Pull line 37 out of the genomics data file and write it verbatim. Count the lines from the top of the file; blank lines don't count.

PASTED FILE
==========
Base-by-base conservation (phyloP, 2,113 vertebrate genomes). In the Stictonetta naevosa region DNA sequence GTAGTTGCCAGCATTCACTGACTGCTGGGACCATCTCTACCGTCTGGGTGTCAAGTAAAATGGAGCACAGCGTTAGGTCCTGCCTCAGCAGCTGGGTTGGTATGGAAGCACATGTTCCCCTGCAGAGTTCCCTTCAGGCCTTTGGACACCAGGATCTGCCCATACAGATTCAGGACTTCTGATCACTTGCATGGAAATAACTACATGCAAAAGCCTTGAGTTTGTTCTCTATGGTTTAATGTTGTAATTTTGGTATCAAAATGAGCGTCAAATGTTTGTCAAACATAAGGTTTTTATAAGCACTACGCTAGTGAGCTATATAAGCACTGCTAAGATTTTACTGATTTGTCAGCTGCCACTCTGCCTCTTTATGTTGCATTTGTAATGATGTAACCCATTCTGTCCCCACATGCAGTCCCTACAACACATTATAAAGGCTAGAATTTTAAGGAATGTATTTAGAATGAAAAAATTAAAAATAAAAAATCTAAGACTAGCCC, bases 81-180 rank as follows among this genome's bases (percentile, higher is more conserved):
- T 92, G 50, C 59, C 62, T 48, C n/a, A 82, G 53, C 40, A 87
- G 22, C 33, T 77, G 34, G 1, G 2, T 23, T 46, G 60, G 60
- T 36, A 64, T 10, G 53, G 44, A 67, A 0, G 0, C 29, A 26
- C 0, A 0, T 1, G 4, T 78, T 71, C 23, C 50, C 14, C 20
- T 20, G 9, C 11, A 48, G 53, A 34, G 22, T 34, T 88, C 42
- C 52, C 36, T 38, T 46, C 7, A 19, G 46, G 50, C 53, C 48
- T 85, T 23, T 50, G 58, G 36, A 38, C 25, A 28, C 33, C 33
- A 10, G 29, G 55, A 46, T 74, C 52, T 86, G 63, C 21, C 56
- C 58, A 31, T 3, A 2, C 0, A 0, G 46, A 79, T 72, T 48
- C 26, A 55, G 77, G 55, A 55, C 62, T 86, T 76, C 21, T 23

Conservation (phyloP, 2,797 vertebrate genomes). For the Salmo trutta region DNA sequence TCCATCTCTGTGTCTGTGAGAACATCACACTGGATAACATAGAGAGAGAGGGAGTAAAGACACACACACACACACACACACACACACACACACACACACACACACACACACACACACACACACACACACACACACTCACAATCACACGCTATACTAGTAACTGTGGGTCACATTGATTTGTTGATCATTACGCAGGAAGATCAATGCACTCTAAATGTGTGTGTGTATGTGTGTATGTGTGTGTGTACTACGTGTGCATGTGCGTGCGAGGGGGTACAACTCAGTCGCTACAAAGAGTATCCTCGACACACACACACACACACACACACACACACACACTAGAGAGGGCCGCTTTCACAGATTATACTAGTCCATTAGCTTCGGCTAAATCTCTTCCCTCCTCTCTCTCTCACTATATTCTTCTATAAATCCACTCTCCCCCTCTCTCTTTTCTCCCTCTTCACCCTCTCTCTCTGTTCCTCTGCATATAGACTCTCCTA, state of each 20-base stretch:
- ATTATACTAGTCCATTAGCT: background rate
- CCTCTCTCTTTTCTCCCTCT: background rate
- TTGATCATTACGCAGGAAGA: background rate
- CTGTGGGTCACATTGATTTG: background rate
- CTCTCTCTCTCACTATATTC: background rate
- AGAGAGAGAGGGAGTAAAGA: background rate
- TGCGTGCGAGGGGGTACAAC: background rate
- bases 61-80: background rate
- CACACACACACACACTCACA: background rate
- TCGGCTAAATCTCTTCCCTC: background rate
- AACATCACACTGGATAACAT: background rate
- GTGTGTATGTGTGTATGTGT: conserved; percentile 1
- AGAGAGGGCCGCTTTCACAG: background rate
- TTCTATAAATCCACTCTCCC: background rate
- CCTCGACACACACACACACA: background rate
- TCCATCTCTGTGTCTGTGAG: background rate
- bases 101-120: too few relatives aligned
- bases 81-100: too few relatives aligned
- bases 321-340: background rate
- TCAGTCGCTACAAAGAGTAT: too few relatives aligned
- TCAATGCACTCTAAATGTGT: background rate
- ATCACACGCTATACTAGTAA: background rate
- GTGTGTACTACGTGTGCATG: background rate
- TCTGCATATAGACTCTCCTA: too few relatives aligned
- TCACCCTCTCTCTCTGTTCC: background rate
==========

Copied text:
- TCACCCTCTCTCTCTGTTCC: background rate